LAWRENCEVILLE -- As students arrived at Georgia Gwinnett College's new residence halls Wednesday, a team wearing "Operation Move In" T-shirts stood by, ready to descend upon the vehicles.
Within minutes of arrival, the cars were unpacked, with students' belongings transferred to carts ready to be rolled to their rooms.
"It took me and my mom four hours to load the car," said Stockbridge resident Chantelle Murray, a college sophomore. "It took them two minutes to unload it. They swarmed the car. They were overwhelmingly helpful."
The valet unloading service -- provided by Georgia Gwinnett College faculty, staff and students and community members from organizations including the Lawrenceville Rotary Club and 12 Stone Church -- was designed to make the move-in process easier for students and their families.
"We wanted to make this a memorable experience for families by providing as much help and support as possible," GGC President Daniel Kaufman said. "Sending a child away to college is stressful enough. We tried to lighten the load, quite literally, so families could enjoy this special milestone in their lives."
Cem "Jim" Rende, a freshman from Atlanta, said moving into the dorms was stressful and tiring, but also exciting. He said the valet service made him feel welcome.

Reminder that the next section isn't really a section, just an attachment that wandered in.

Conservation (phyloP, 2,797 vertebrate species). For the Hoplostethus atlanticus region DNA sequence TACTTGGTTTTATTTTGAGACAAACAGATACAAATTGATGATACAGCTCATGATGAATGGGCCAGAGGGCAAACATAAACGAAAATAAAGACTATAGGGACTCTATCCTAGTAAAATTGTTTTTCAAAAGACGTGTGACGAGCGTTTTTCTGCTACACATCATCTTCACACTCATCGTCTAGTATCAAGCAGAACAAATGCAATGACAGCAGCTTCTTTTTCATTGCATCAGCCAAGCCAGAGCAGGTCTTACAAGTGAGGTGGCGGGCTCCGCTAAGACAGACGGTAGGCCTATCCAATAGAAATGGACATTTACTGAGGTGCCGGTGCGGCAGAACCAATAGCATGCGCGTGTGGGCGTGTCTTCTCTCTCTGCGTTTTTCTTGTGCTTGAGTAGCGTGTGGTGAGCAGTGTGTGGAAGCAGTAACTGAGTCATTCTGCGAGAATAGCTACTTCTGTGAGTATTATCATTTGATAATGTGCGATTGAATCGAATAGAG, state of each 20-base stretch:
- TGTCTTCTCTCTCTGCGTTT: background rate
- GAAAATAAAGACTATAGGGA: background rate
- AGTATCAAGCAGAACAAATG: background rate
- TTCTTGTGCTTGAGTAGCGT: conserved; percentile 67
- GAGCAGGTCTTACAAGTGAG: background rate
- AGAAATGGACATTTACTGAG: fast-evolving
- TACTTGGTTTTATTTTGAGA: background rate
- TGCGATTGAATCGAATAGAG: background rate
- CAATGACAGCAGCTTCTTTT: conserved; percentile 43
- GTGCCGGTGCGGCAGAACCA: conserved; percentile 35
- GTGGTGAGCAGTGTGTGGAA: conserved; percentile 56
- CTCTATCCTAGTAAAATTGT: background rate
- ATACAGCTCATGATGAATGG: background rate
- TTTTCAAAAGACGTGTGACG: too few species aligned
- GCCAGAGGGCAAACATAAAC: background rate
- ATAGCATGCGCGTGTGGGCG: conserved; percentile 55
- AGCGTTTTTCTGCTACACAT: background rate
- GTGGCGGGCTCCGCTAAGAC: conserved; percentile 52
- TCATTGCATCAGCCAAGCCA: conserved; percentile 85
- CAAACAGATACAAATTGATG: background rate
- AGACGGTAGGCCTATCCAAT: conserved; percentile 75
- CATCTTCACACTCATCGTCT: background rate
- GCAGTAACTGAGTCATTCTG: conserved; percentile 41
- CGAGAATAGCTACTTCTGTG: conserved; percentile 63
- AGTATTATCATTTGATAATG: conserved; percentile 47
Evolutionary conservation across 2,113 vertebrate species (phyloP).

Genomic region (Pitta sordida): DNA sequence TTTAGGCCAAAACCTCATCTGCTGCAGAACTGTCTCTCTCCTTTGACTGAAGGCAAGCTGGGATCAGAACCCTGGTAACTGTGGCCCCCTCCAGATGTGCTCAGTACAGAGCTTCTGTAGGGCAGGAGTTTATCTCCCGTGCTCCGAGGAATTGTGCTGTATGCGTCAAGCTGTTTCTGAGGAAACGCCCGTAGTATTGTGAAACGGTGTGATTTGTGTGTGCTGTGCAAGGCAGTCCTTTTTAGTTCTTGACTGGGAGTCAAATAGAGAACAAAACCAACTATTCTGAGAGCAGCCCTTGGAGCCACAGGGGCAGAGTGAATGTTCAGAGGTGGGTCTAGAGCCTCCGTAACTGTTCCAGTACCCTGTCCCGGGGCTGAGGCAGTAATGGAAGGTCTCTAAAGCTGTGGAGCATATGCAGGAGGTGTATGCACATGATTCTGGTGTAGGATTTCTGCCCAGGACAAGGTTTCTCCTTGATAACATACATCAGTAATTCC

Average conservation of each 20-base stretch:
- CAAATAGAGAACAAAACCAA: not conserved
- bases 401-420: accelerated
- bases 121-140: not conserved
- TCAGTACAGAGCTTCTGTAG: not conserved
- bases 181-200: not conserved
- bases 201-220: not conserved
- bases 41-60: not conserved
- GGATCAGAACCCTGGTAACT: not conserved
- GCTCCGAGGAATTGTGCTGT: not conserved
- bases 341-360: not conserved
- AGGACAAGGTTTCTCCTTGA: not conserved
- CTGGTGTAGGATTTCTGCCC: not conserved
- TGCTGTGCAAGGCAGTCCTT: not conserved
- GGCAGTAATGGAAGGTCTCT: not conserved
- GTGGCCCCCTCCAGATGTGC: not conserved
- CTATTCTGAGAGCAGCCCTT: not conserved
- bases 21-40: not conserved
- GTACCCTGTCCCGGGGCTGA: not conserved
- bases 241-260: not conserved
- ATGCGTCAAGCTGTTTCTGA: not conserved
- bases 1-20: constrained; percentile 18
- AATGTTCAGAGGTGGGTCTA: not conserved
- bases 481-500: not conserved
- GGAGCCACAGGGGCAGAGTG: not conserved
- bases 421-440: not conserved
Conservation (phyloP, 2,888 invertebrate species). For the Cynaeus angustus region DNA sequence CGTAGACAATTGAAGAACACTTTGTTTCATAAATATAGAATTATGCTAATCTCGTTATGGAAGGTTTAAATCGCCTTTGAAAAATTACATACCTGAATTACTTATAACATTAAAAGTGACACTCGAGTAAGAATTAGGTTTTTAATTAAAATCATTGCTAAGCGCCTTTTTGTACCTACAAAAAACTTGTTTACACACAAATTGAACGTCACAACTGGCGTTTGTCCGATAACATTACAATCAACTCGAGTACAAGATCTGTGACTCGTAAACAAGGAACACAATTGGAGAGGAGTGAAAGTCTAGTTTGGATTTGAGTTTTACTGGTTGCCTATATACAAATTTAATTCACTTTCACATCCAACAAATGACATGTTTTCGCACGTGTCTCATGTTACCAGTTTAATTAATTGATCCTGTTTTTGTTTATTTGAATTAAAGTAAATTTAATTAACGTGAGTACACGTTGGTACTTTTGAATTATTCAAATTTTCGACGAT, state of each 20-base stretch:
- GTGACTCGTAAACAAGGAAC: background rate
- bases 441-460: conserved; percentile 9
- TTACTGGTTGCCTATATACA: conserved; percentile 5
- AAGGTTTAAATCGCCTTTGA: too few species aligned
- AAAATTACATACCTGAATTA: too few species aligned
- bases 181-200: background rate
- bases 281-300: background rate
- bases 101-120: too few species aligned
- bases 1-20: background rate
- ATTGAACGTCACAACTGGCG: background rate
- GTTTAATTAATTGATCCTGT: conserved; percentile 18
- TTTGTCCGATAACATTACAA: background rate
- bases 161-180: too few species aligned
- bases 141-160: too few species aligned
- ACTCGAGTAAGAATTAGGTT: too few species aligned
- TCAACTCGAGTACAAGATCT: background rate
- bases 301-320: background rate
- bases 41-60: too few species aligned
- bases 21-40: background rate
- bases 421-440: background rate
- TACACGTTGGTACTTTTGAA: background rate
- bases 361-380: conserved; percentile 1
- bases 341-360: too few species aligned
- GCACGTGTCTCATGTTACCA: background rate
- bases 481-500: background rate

"You don't feel like you're in this big school," he said.
Georgia Gwinnett College has grown significantly since it opened in 2006, but it's still smaller than many other institutions in the University System of Georgia.
The opening of the new residence halls marks another milestone in the history of the young college.
"This is a great day for Georgia Gwinnett College. We are now officially a 24/7, residential campus," Kaufman said. "We have spent months planning for this day, and now that it is here, I can say that the campus is truly a more vibrant and exciting place. I look forward to experiencing the transformation as these first resident students help establish the character of campus life at GGC."
Megan Lynch, a junior who works as a resident assistant, said she thinks the dorms will create a sense of community on campus.
"People will be brought together in unity," she said.
More than 400 students will live on campus this fall. About half moved in Wednesday, and the other half will move in today.
The housing complex required $102 million in bonds, provided by a public/private partnership with the Georgia Gwinnett College Foundation. The bonds will be repaid by student fees.
More than 5,000 students are expected to be enrolled when classes begin Monday. Of these, up to 1,029 may be housed in the residence halls, which total 416,000 square feet.
The buildings contains suites of two to 12 private bedrooms and shared living and kitchen space. Each suite has a refrigerator, dishwasher, microwave, substantial cabinet and pantry space, and a 46-inch, wall-mounted, flat-screen Sony TV.
Applications are still being received for rooms. As the college continues to grow, plans call for a parking deck for student residents, followed by additional residence halls.